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The Angel and the Cage


Part One: Cage

In the previous post I put forward two ideas: those of the randomness and the library angel. I’d like to connect them to my experience on social media. They say that the social media is like a village. Social media could be a good tool  for spreading any idea and to become familiar with the diversity, therefore, experiencing the randomness. You can assert yourself the way that you like without  anybody can rein or seriously refute your assertions. You “un-friend” him and become friend with those who appreciate your way. It is the way that we bar ourselves from undesirable friendship: good or bad. It is our choice.

Nevertheless, it  is an effective tool in the hands of the good and the evil. Well, who is good and what is evil? I leave this rhetorical question for later.

I know we people have sides and we take side with affairs. Like other resources on this planet we fight to monopolise the internet and its social medias or to put them at our disposal towards our aims, thoughts and benefits and ambitions. Those who have created these social media have not done that for their benevolence. They have done it for the benefit – for the sake of having power on the people.

There is one point here. Underneath of any of these new technologies there has been an essential large substructure created by certain people just for the curiosity and passion and altruism that they had. They have been mostly low paid researchers, teachers, and unpaid hobbyists and enthusiasts. Such people have passed a claim, a wealth, to the entire society as their beneficiary,  such that all the people reasonably have got the right and a share of ownership over these technologies.

We can find out how some people became rich out of the toils of others, right at this point.

One can expand any of the above propositions into articles and even books, but it remains to answer this question. If you were living during Louis the Sixteenth which side you would choose or such similar events?

Among the social media I am familiar with Twitter and Facebook. Twitter enjoys such a mayhem that it cannot use what I might call “Caging” or putting a horse blinder (blinker) such that you can see only in front of yours (update: recently using more powerful computers and software Twitter also imposes this caging algorithm).

When I use terminologies such as “algorithms,” then people, many people, become frightened to think further as if it is like rocket science etc. No, let me explain it: you have ten urns (vase, bag, or such) – ten is more than enough – and each urn painted in a different colour. You can not have ten very distinct colours in an ordinary eye, so some of the urns have colours near to each other. Then you have a lot of the small penny size tokens.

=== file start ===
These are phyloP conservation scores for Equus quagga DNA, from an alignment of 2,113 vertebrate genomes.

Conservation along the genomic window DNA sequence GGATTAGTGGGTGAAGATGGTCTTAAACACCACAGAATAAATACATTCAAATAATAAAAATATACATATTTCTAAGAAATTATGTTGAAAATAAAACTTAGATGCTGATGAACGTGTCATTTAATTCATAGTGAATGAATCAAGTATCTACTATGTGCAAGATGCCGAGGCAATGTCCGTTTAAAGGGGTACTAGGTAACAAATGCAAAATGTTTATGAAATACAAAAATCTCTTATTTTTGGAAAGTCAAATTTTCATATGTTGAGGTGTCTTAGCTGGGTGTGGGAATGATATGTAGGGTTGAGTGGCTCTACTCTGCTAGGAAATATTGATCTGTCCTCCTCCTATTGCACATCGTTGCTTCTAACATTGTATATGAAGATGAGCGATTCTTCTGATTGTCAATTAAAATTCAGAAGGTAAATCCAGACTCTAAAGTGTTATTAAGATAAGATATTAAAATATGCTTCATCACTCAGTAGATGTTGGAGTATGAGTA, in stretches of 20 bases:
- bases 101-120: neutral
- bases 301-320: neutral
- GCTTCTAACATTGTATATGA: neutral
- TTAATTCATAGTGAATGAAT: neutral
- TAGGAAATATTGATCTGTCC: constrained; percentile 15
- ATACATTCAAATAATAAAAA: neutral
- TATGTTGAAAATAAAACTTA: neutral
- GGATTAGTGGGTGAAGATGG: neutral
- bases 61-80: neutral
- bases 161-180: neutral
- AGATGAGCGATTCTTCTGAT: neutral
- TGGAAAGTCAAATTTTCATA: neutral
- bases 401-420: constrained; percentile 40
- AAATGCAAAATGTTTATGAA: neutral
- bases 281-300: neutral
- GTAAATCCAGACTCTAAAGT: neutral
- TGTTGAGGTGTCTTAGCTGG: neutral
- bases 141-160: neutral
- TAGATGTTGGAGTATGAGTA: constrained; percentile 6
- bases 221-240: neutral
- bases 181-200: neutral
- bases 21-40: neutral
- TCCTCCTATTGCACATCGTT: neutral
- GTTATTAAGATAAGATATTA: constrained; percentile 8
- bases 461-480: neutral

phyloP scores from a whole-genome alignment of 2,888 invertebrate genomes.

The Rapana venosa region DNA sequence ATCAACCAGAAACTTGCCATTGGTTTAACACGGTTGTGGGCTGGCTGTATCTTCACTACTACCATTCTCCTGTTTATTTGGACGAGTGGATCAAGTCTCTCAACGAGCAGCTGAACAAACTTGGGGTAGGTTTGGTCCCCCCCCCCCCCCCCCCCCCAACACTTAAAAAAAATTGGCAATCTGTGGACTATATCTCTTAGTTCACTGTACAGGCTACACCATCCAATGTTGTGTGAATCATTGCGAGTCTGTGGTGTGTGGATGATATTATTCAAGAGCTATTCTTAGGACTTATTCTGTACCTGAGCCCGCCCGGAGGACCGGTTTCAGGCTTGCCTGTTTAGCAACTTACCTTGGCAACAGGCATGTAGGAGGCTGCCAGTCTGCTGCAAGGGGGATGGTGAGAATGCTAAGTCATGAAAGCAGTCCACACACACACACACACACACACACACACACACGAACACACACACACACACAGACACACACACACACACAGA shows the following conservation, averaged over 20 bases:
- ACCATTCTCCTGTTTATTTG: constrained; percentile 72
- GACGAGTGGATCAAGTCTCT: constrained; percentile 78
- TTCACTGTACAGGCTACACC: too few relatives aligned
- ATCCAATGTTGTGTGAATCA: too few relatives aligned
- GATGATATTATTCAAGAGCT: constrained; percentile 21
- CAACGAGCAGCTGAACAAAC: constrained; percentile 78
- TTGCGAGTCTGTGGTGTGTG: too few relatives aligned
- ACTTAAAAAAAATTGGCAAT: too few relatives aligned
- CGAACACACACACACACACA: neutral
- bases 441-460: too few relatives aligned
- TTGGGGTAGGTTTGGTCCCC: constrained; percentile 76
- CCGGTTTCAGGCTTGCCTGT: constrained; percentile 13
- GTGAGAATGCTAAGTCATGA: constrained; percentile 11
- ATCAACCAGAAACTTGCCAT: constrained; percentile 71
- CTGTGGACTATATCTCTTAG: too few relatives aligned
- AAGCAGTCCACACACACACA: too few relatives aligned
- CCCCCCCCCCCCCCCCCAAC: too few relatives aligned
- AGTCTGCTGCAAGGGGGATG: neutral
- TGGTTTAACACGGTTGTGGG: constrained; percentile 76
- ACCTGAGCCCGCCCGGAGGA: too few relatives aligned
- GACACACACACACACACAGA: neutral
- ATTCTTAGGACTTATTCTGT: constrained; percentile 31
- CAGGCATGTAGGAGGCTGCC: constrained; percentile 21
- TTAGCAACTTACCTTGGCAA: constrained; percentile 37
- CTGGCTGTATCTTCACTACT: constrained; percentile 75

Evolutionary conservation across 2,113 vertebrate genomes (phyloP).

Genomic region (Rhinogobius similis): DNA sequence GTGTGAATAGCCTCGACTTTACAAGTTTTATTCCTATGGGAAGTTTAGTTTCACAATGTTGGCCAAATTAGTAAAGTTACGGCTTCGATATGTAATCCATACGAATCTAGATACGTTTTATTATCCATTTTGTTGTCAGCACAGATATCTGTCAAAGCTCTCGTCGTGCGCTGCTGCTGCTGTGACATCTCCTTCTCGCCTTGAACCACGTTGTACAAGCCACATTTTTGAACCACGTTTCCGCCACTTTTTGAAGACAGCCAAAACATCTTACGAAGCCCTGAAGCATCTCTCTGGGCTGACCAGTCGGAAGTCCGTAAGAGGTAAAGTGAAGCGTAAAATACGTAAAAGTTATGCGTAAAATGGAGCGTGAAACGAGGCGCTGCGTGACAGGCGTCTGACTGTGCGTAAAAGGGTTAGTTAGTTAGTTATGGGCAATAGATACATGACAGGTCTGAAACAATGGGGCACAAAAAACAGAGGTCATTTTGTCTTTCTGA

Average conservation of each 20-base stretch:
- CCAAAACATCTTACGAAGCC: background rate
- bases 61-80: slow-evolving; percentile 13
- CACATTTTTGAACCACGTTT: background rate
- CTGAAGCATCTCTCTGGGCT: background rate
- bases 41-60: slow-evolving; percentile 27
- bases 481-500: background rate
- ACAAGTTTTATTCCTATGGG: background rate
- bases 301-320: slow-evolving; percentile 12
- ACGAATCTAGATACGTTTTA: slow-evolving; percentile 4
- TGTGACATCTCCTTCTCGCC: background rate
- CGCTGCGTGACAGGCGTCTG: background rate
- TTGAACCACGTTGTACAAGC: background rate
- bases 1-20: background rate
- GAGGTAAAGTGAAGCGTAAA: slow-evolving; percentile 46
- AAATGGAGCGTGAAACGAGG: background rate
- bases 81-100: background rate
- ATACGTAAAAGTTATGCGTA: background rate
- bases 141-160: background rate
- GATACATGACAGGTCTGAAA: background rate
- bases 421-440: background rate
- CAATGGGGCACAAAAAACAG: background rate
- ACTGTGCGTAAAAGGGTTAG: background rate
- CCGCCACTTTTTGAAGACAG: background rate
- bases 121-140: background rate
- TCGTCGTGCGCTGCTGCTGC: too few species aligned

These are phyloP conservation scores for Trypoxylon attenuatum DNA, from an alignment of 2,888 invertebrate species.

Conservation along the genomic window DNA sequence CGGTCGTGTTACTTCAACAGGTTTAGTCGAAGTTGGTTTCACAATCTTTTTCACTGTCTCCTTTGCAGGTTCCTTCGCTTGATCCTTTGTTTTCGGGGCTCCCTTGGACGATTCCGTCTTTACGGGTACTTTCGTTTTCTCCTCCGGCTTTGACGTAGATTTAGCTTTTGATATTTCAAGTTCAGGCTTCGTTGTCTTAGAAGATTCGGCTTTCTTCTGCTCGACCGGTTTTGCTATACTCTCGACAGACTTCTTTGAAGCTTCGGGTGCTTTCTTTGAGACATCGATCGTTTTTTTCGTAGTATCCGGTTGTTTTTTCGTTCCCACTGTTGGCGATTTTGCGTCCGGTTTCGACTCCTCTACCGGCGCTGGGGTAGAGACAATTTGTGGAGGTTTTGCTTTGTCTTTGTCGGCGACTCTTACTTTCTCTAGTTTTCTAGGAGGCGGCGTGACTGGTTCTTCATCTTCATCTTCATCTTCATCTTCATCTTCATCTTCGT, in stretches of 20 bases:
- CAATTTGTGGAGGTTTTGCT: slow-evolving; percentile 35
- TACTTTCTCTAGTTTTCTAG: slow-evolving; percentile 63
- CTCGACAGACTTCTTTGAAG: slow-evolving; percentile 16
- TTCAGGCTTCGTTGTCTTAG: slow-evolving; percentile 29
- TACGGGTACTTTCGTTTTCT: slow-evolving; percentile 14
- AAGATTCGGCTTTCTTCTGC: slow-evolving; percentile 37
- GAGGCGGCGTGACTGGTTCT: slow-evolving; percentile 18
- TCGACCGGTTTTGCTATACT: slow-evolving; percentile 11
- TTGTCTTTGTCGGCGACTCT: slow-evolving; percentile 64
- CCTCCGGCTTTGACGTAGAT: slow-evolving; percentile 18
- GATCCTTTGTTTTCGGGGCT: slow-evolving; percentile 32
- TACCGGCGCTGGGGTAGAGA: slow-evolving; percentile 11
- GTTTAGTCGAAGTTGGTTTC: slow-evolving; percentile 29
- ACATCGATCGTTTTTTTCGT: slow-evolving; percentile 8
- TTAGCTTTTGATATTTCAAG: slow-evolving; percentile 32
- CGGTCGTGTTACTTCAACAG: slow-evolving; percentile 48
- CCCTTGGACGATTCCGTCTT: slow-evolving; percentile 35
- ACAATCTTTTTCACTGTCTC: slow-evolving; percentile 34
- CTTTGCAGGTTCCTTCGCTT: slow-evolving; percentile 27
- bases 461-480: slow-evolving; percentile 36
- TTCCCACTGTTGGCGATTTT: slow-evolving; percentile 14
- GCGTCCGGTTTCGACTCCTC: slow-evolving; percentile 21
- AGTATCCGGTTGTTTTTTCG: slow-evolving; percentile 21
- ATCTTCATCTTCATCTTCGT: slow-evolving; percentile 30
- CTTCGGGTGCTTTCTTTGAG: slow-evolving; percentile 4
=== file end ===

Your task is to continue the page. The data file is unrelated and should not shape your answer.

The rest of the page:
Software reads a piece of a post even a title of a post that you liked, checks which of those words has the same colour as any of those urns (words are colourful or colourless) if it could find a match then drops a token for you in that urn. Depending on your activity, it counts your tokens daily or weekly for each urn and creates your profile. By constant profiling, it puts some other urns aside. Then it searches your friends profiles and on finding similarity between urns the software creates a family.

From this point on software puts a blinder on your eyes. Now you are not a random entity for the software. You are out of the randomness of your thoughts. You become an identified entity for the monitoring software.

What is the result of that. You know what is kettling. It means that if police knows gathering of a group of people dangerous – know them trouble making – then it has to prevent them from going astray. Police confine them inside a restricted, limited area. Policing of a “kettled” group is easier. But for the software of social media, there are other reasons, too. From the capitalistic goal of targeting you and your group with certain ads and promotional material, on the one hand, to the sinister political aims such as reconnaissance, infiltration, shilling, neutralising and diverting and controling the public, on the other hand.

Psychologically caged entities start to feel comfortable and satisfied inside the caged family and feel sheltered and bold and gradually lose steam and necessary adrenalin for keeping the level of their enthusiasm.

Part Two: Angel

There was a time that searching on the internet could take you to fascinating places. You liked to know who was, say King Edward IV, then you would find a high school teacher in “Summer Bay1” who had dedicated all his life to the study of history of England in fifteenth century AD. You see how randomly you could connect to an unknown enthusiast who also by all means needed some appreciation and delivery. It was the beginning of the miracles of The Angel of library. You could exchange emails or deepen your relation with him.